David Huzzard: The Nationals and international free agents

List the best free agent pick-ups of this past offseason, and it will be difficult to leave off Hyun-jin Ryu or Yasiel Puig. Go back one season earlier and there is an argument to be made that the best free agent signings were once again of non-MLB players in Yoenis Cespedes and Yu Darvish. This offseason, that could be the case once again with rumors of Masahiro Tanaka being posted and Jose Abreu already a free agent.

And while the Nationals made a run at Aroldis Chapman, there was never any news of them going after Ryu, Puig, Cespedes, or Darvish. It is one thing to lose a blind bid for an international star. It is another to not even get involved in the process and the Nationals are in a position where they could use both Tanaka and Abreu.

We'll start with the pitcher. The biggest criticism of these types of deals is that it is spending around a $60 million posting fee and then somewhere around the same for the player himself. The contract will be spread out over five to seven years and it would be hard to find someone that would argue that Darvish isn't worth the $9.5 million he is making this season. There is always the fear that all this money could be spent and the player becomes Daisuke Matsuzaka, but Tanaka, like Darvish, pitches more of a major league style. It was on display in the World Baseball Classic. He worked off his fastball, got ahead of hitters, and put them away with his off-speed pitches. Not as much trying to be fancy and always paint a corner like Matsuzaka.

An offseason with both Roy Halladay and Tim Lincecum as free agents would have been exciting three years ago, but this is widely considered a weak free agent pitching class and the Nats need one or two back-of-the-rotation starters. Another criticism of signing players from foreign leagues is that they are too unknown, but what is known about the 2014 season? When the Nats signed Dan Haren, the move was praised because at his best he was one of the better pitchers in the National League and his worst was thought to be his 2012 numbers. But as everyone has seen, the worst has been much worse.

There is some risk involved in every free agent signing, but the upside of signing Tanaka is much greater than any 2014 free agent. His numbers in Nippon Professional Baseball are nearly as impressive as those of Darvish. As bad an evaluation stat as a pitcher's wins are, it is impressive to see a pitcher go 20-0 with a 1.24 ERA and 0.934 WHIP. What all these numbers mean is unknown. He isn't facing MLB quality hitters but his 2.32 career ERA compares well to Darvish's 1.99 career ERA in the NPB. He doesn't strike out as many batters, but his walks are lower, and we all know Mike Rizzo likes pitchers that work in the zone and don't give free passes. Going after Tanaka isn't a must for the Nationals, but it would be a smart move.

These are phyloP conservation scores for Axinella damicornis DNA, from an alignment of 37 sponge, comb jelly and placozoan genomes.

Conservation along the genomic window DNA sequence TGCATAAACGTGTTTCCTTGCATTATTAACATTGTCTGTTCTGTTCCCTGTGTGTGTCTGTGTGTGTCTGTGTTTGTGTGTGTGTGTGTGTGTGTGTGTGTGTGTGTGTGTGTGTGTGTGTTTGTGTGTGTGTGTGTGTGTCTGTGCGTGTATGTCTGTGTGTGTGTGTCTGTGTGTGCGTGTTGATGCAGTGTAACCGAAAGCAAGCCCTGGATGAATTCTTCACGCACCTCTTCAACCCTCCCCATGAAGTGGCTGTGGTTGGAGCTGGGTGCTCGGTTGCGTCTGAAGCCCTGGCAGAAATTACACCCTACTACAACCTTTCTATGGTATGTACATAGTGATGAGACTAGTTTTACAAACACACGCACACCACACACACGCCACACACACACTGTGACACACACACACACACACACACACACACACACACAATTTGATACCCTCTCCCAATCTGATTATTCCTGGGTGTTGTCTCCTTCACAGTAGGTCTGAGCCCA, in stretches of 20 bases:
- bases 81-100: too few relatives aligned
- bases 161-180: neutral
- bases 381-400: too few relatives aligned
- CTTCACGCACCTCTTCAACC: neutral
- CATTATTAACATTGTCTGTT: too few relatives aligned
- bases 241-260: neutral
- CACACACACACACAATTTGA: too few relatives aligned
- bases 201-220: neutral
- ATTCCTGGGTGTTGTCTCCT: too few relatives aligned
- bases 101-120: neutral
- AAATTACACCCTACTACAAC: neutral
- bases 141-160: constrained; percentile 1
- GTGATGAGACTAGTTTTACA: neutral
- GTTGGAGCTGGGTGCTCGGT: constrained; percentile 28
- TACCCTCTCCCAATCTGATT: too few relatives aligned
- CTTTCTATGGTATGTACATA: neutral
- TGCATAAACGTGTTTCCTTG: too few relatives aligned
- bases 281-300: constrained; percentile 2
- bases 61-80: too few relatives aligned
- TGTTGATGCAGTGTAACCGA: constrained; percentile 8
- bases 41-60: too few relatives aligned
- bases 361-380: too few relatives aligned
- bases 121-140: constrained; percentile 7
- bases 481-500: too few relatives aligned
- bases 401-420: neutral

What could be an even smarter move would be to sign Jose Abreu. There is no posting fee for him and the future of position player prospects is much more certain than that of pitchers. As bad as the pitching free agent market is, the first base market is even worse. Chris Davis is scheduled to become a free agent after the 2015 season. Freddie Freeman after 2016 and Joey Votto and Paul Goldschmidt have already been locked into long-term deals. All-Star first basemen are starting to become like ace starting pitchers where if a team wants one, it has to grow one itself. Abreu is a rare opportunity to add a powerful slugging first baseman through free agency.

The Nationals currently have Adam LaRoche, but just as that didn't stop them from going after Prince Fielder, it shouldn't stop them from going after Abreu. As Abreu is from Cuba, there is less known about his numbers or quality of opponent than there is about Tanaka, but Cespedes and Puig faced the same level of competition and have thrived at the MLB level.

The big question is whether the close to $60 million needed to get Abreu is a better deal than sticking with LaRoche for one more season and hoping Matt Skole or Tyler Moore can play first in 2015, and then going after Chris Davis. Is it better to take the risk on Abreu with a much higher reward and have the first baseman of the future locked into a long term deal? Both options provide a fair amount of risk and neither are the only options. Free agency is always a risk, but if you could have one outfielder, would you take Carl Crawford or Yasiel Puig? The MLB free agent (the known) or the foreign star (the unknown)? As baseball fans have seen in recent seasons, the unknown may not be as scary as thinking something is known and being wrong.

David Huzzard blogs about the Nationals for Citizens of Natstown, and offers his viewpoints as part of MASNsports.com's season-long initiative of welcoming guest bloggers to our little corner of cyberspace. All opinions expressed are those of the guest bloggers, who are not employed by MASNsports.com but are just as passionate about their baseball as our roster of writers.

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